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Hypocalcemia Accompanying Agranulocytosis During Propylthiouracil Therapy

GEORGE E. SHAMBAUGH III, M.D.; NADIM KHOURY, M.D.; JOEL ZONSCHEIN, M.D.; and GLEN W. SIZEMORE, M.D.
[+] Article and Author Information

The authors appreciate the support of Dr. Ronald Vanbuskirk and Dr. Charles Hawker and the secretarial assistance of Ms. June Pedersen.

Supported in part by the Medical Research Service of the Veterans Administration, USPHS Research Grant AM-10699 and Training Grants AM-05071 and AM-01169, and the Schweppe Foundation.


Ann Intern Med. 1979;91(4):576-577. doi:10.7326/0003-4819-91-4-576
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The thiouryline drugs, propylthiouracil and methimazole, share several side-effects including skin rashes, toxic hepatitis, a lupus-like syndrome, serologic abnormalities, drug fevers, and arthritis (1). Agranulocytosis is an unpredictable complication of both and occurs in about 0.3% of patients treated with these drugs (2). We have recently encountered a thyrotoxic patient treated with propylthiouracil who developed agranulocytosis with coexistent symptomatic hypocalcemia. Because thiouryline drugs are used widely and effectively in the medical management of thyrotoxicosis we present this case study that widens the potential spectrum of antimetabolic actions of propylthiouracil to include hypocalcemia, a previously unrecognized complication.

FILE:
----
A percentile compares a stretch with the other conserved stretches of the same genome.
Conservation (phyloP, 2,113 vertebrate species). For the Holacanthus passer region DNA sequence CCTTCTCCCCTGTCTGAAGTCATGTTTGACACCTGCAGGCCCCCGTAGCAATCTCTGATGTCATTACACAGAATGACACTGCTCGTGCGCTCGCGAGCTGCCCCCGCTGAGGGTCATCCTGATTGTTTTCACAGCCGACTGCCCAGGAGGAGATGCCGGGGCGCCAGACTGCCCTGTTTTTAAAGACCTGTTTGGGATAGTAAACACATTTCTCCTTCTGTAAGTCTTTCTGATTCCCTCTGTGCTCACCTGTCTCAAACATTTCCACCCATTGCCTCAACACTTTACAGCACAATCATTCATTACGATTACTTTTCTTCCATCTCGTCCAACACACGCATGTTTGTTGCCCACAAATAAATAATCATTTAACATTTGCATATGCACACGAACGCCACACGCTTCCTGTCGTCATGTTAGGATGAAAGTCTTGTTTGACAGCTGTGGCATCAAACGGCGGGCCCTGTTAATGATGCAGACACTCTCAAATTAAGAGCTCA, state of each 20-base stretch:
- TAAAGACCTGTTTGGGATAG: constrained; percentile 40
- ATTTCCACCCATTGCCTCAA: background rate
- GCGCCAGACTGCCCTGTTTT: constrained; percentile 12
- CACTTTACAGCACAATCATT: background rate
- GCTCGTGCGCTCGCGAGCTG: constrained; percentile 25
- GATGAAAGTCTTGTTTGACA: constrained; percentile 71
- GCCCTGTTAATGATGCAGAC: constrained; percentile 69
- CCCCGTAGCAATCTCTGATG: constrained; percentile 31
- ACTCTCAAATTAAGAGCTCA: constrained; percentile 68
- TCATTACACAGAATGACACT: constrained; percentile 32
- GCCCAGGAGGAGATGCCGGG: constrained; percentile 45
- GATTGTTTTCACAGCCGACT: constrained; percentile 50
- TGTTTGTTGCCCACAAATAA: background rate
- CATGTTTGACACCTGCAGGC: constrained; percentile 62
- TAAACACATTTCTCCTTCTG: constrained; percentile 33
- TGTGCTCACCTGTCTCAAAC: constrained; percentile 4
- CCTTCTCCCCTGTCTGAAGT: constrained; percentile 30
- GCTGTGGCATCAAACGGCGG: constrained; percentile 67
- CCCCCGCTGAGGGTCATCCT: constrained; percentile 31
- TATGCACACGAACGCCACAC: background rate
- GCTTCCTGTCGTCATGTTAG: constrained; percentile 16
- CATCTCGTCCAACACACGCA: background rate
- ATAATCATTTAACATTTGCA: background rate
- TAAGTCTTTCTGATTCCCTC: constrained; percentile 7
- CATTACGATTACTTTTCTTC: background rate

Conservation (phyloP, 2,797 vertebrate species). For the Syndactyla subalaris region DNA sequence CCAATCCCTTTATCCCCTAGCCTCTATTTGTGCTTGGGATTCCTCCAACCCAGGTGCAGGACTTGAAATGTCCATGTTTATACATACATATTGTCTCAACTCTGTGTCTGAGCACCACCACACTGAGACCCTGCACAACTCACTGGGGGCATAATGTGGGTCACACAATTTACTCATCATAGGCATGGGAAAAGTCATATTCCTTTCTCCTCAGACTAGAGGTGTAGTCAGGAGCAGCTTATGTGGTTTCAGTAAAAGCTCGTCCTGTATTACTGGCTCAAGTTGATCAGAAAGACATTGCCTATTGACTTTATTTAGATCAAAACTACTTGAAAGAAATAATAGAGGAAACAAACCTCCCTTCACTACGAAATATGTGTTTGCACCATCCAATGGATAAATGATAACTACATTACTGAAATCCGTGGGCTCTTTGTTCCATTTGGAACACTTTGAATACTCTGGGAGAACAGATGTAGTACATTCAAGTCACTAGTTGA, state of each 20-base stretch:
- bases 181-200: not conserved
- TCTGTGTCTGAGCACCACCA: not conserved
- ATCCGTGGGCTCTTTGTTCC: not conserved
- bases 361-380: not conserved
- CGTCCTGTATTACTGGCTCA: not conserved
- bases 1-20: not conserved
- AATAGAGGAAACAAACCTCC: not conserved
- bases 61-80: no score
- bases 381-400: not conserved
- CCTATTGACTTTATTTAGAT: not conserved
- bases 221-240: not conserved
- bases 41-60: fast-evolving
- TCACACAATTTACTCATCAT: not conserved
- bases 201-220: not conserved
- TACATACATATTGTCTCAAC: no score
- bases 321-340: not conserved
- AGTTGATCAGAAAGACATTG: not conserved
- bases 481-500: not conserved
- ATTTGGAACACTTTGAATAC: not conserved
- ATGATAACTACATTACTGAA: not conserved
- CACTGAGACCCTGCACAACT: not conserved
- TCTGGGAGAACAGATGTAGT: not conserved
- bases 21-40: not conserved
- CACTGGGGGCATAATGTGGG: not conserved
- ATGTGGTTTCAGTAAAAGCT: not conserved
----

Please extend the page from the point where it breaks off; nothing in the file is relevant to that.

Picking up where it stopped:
A 28-year-old woman had

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